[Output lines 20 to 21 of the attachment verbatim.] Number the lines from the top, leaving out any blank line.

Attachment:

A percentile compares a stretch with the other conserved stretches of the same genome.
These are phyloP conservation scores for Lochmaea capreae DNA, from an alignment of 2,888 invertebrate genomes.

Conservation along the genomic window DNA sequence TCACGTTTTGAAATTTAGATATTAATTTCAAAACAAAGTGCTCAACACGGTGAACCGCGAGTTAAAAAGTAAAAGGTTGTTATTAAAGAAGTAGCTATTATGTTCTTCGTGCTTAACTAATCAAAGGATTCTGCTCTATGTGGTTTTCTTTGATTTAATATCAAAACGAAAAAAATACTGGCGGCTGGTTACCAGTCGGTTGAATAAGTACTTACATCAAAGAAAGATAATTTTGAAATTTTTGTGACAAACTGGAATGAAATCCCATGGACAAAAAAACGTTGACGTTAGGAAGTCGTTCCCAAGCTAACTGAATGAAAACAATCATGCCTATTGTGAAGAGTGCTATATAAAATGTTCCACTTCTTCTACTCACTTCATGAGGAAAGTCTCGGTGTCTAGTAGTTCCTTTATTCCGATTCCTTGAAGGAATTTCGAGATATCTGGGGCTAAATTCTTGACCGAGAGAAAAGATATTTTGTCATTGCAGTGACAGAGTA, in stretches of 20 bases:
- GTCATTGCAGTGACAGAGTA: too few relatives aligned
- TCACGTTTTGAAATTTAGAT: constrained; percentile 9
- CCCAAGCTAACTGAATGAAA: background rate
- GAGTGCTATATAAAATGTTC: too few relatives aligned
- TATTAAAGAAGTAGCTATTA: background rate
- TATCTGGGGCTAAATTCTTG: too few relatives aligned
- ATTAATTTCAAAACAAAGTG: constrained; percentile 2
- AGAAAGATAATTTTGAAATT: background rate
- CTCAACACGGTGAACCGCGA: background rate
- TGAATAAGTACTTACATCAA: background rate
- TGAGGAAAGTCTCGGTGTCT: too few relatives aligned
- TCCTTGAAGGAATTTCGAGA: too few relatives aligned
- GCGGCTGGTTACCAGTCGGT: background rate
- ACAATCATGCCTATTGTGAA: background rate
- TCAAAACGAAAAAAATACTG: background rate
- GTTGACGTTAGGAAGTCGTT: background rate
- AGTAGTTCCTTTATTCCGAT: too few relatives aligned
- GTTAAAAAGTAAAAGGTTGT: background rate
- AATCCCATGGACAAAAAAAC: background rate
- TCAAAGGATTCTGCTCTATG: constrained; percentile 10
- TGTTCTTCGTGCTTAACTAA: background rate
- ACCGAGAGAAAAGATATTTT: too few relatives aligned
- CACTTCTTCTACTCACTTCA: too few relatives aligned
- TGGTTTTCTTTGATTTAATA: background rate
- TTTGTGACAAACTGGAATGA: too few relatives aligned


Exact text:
- AGTAGTTCCTTTATTCCGAT: too few relatives aligned
- GTTAAAAAGTAAAAGGTTGT: background rate